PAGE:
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Godbe Research

### What is the probability that Novato's 0.75% sales tax Measure M will pass?

In June Godbe Research (GR) conducted polls on Novato's 0.75% sales tax Measure M on the November ballot.

As shown above, GR conducted three polls.

- Initial Test. The likely voters were provided little information about Measure M.
- Interim Test. The voters were provided much more information focused mainly on the benefits of Measure M.
- Final Test. The voters were provided complete information including both benefits and costs.

For more detail on the complete poll survey, check out the attached pdf at the end of this article.

**Converting polls into probabilities**

We'll work with the most relevant Final Test poll, and pro rated so the Yes and No percentages sum up to 100%.

On a pro rated basis, the Final Test poll is associated with a 65.1% Yes. GR disclosed that their sample size was 410 associated with an error margin of + or - 4.81%. Given that, this poll is associated with a 95% confidence interval ranging from 60.3% to 69.9% Yes vote.

Now, let's explore what is the probability of Measure M passing. It needs 50% to pass.

**Based on this poll as of June 2024, Measure M has pretty much a 100% probability of passing. **

Below I am fleshing out how we got there.

The error margin is 4.81%. This poll's standard deviation is 2.41% equal to half the error margin.

65.1% is about 6 standard deviations above the 50% needed for Measure M to pass.

(65.1% - 50.0%)/2.41% = 6.3 standard deviations

Looking at the surface under a bell curve, with just 3 standard deviations above the 50% threshold you are already at 99.6%. With 6 standard deviations you are even much closer to 100%.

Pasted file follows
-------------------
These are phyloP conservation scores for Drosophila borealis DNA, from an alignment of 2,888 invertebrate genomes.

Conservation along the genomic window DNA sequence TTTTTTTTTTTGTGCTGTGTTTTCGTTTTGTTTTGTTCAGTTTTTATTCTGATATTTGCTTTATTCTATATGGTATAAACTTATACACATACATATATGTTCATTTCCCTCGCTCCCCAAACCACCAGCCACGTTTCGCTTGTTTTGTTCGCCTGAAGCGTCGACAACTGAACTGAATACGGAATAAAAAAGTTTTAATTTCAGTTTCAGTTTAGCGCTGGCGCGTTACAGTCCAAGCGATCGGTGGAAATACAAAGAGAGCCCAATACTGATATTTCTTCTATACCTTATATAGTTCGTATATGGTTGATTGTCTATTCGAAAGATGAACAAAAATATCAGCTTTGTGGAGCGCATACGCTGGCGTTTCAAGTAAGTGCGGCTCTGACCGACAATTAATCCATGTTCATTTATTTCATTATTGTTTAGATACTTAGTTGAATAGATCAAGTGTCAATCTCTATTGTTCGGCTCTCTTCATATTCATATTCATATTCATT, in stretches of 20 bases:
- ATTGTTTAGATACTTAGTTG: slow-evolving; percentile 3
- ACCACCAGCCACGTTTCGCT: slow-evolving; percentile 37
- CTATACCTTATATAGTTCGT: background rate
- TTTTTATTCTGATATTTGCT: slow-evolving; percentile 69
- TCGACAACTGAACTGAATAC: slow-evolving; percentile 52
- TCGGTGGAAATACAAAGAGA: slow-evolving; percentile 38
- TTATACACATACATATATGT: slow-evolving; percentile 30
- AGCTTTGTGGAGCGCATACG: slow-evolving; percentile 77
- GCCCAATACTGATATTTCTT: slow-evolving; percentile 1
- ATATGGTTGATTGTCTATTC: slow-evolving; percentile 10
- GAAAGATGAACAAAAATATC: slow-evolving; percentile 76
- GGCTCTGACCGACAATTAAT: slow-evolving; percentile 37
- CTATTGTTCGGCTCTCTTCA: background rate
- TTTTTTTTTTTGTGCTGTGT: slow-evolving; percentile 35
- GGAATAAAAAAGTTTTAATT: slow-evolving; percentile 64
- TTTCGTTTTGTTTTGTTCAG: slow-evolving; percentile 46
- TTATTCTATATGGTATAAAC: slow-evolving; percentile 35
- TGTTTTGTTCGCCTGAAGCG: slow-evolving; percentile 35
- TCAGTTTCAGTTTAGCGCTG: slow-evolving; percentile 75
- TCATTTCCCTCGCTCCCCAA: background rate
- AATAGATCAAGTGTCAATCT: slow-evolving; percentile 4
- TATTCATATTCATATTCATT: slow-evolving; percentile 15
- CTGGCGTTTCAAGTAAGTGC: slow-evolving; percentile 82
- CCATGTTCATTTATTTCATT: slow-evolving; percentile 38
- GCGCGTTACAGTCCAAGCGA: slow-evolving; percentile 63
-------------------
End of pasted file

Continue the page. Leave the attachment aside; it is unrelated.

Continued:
This analysis suggests that if voters had voted in June, Measure M was most likely to pass. This analysis does not factor the campaigns for or against Measure M that may be taking place.

The END

**Appendix. Technical consideration**

When I disregarded the 10.2% of the 410 sample who did not respond, I should have taken them out of the sample. So, the sample size would be 368.

I should have then recalculate the error margin centered around a Yes poll of 65.1% with a sample of 368 instead of a Yes poll of 58.5% with a sample of 410. I did go through the calculations. And, in the end it did not make much of a difference. The error margin remains pretty much unchanged around 4.8%.

The reason that the error margin remained nearly unchanged is because the following two forces pretty much netted each other out:

a) Reducing the sample size from 410 down to 368 increased the error margin.

b) The Yes poll increasing from 58.5% to 65.1% decreased the error margin.

I wanted to better understand this phenomenon so I developed a data table with scenarios ranging from 50% to 65% for the Yes votes and sample sizes ranging from 300 to 400.

Within the above table you can see as the sample size decreases, the error margin increases (smaller sample = greater uncertainty). However, this increase in error margin due to decreasing sample size is partly countered by increases in % Yes response. It is an interesting phenomenon that I think even few statisticians are familiar with. Most of them are focused on the impact of the sample size alone.